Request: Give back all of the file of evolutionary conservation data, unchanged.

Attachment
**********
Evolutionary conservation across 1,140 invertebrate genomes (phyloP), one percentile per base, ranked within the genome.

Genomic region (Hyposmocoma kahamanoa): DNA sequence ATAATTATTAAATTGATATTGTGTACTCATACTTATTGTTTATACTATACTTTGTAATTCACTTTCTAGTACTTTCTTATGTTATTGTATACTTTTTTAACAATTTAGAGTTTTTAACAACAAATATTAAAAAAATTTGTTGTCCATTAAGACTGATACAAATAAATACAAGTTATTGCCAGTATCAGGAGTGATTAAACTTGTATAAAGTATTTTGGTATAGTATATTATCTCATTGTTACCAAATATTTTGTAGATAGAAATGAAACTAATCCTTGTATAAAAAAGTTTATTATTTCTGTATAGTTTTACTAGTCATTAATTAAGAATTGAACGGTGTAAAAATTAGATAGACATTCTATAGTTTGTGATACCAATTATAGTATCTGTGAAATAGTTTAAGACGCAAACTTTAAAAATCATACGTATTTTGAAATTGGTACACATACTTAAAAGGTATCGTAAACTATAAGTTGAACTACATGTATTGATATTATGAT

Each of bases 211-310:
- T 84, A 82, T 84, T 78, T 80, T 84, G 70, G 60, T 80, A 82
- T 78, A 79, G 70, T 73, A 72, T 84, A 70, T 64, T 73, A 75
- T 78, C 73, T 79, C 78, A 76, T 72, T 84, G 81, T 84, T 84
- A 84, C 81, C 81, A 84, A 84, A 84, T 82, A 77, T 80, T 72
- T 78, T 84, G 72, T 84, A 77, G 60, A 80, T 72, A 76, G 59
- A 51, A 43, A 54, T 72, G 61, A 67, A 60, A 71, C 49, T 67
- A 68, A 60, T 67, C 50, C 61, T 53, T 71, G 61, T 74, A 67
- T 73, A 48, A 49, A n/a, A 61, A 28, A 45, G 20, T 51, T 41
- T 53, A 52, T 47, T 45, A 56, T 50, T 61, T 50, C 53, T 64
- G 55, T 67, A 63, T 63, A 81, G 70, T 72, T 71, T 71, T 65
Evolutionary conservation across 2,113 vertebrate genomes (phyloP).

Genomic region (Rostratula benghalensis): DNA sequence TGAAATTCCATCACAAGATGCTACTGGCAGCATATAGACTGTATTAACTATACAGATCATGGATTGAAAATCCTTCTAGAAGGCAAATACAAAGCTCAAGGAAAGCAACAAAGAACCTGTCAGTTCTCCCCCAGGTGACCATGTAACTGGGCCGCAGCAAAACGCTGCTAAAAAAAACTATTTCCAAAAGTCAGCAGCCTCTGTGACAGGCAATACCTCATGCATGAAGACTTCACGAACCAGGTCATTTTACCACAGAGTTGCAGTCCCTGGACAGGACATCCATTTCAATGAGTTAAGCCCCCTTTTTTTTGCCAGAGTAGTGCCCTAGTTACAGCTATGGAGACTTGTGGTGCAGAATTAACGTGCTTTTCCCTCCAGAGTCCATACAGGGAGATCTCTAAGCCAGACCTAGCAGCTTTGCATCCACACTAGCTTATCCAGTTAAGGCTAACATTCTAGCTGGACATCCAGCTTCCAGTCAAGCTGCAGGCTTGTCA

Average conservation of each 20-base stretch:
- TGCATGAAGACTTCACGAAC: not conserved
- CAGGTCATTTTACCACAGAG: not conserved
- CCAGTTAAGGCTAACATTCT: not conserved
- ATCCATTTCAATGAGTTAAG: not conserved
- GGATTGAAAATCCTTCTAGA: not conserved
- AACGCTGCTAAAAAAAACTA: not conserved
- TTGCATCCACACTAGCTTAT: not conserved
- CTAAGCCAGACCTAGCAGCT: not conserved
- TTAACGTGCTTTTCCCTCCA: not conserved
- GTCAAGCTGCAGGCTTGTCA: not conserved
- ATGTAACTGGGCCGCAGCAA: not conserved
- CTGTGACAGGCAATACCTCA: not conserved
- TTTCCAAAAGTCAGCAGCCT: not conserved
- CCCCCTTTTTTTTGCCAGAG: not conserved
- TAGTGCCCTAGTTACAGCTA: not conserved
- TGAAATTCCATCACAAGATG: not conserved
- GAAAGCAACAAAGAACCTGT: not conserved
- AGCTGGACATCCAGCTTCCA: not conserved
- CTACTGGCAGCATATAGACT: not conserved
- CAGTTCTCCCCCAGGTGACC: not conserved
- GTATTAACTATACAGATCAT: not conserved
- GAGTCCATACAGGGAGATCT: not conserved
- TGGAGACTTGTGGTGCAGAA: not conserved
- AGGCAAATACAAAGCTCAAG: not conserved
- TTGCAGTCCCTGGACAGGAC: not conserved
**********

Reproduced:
Evolutionary conservation across 1,140 invertebrate genomes (phyloP), one percentile per base, ranked within the genome.

Genomic region (Hyposmocoma kahamanoa): DNA sequence ATAATTATTAAATTGATATTGTGTACTCATACTTATTGTTTATACTATACTTTGTAATTCACTTTCTAGTACTTTCTTATGTTATTGTATACTTTTTTAACAATTTAGAGTTTTTAACAACAAATATTAAAAAAATTTGTTGTCCATTAAGACTGATACAAATAAATACAAGTTATTGCCAGTATCAGGAGTGATTAAACTTGTATAAAGTATTTTGGTATAGTATATTATCTCATTGTTACCAAATATTTTGTAGATAGAAATGAAACTAATCCTTGTATAAAAAAGTTTATTATTTCTGTATAGTTTTACTAGTCATTAATTAAGAATTGAACGGTGTAAAAATTAGATAGACATTCTATAGTTTGTGATACCAATTATAGTATCTGTGAAATAGTTTAAGACGCAAACTTTAAAAATCATACGTATTTTGAAATTGGTACACATACTTAAAAGGTATCGTAAACTATAAGTTGAACTACATGTATTGATATTATGAT

Each of bases 211-310:
- T 84, A 82, T 84, T 78, T 80, T 84, G 70, G 60, T 80, A 82
- T 78, A 79, G 70, T 73, A 72, T 84, A 70, T 64, T 73, A 75
- T 78, C 73, T 79, C 78, A 76, T 72, T 84, G 81, T 84, T 84
- A 84, C 81, C 81, A 84, A 84, A 84, T 82, A 77, T 80, T 72
- T 78, T 84, G 72, T 84, A 77, G 60, A 80, T 72, A 76, G 59
- A 51, A 43, A 54, T 72, G 61, A 67, A 60, A 71, C 49, T 67
- A 68, A 60, T 67, C 50, C 61, T 53, T 71, G 61, T 74, A 67
- T 73, A 48, A 49, A n/a, A 61, A 28, A 45, G 20, T 51, T 41
- T 53, A 52, T 47, T 45, A 56, T 50, T 61, T 50, C 53, T 64
- G 55, T 67, A 63, T 63, A 81, G 70, T 72, T 71, T 71, T 65
Evolutionary conservation across 2,113 vertebrate genomes (phyloP).

Genomic region (Rostratula benghalensis): DNA sequence TGAAATTCCATCACAAGATGCTACTGGCAGCATATAGACTGTATTAACTATACAGATCATGGATTGAAAATCCTTCTAGAAGGCAAATACAAAGCTCAAGGAAAGCAACAAAGAACCTGTCAGTTCTCCCCCAGGTGACCATGTAACTGGGCCGCAGCAAAACGCTGCTAAAAAAAACTATTTCCAAAAGTCAGCAGCCTCTGTGACAGGCAATACCTCATGCATGAAGACTTCACGAACCAGGTCATTTTACCACAGAGTTGCAGTCCCTGGACAGGACATCCATTTCAATGAGTTAAGCCCCCTTTTTTTTGCCAGAGTAGTGCCCTAGTTACAGCTATGGAGACTTGTGGTGCAGAATTAACGTGCTTTTCCCTCCAGAGTCCATACAGGGAGATCTCTAAGCCAGACCTAGCAGCTTTGCATCCACACTAGCTTATCCAGTTAAGGCTAACATTCTAGCTGGACATCCAGCTTCCAGTCAAGCTGCAGGCTTGTCA

Average conservation of each 20-base stretch:
- TGCATGAAGACTTCACGAAC: not conserved
- CAGGTCATTTTACCACAGAG: not conserved
- CCAGTTAAGGCTAACATTCT: not conserved
- ATCCATTTCAATGAGTTAAG: not conserved
- GGATTGAAAATCCTTCTAGA: not conserved
- AACGCTGCTAAAAAAAACTA: not conserved
- TTGCATCCACACTAGCTTAT: not conserved
- CTAAGCCAGACCTAGCAGCT: not conserved
- TTAACGTGCTTTTCCCTCCA: not conserved
- GTCAAGCTGCAGGCTTGTCA: not conserved
- ATGTAACTGGGCCGCAGCAA: not conserved
- CTGTGACAGGCAATACCTCA: not conserved
- TTTCCAAAAGTCAGCAGCCT: not conserved
- CCCCCTTTTTTTTGCCAGAG: not conserved
- TAGTGCCCTAGTTACAGCTA: not conserved
- TGAAATTCCATCACAAGATG: not conserved
- GAAAGCAACAAAGAACCTGT: not conserved
- AGCTGGACATCCAGCTTCCA: not conserved
- CTACTGGCAGCATATAGACT: not conserved
- CAGTTCTCCCCCAGGTGACC: not conserved
- GTATTAACTATACAGATCAT: not conserved
- GAGTCCATACAGGGAGATCT: not conserved
- TGGAGACTTGTGGTGCAGAA: not conserved
- AGGCAAATACAAAGCTCAAG: not conserved
- TTGCAGTCCCTGGACAGGAC: not conserved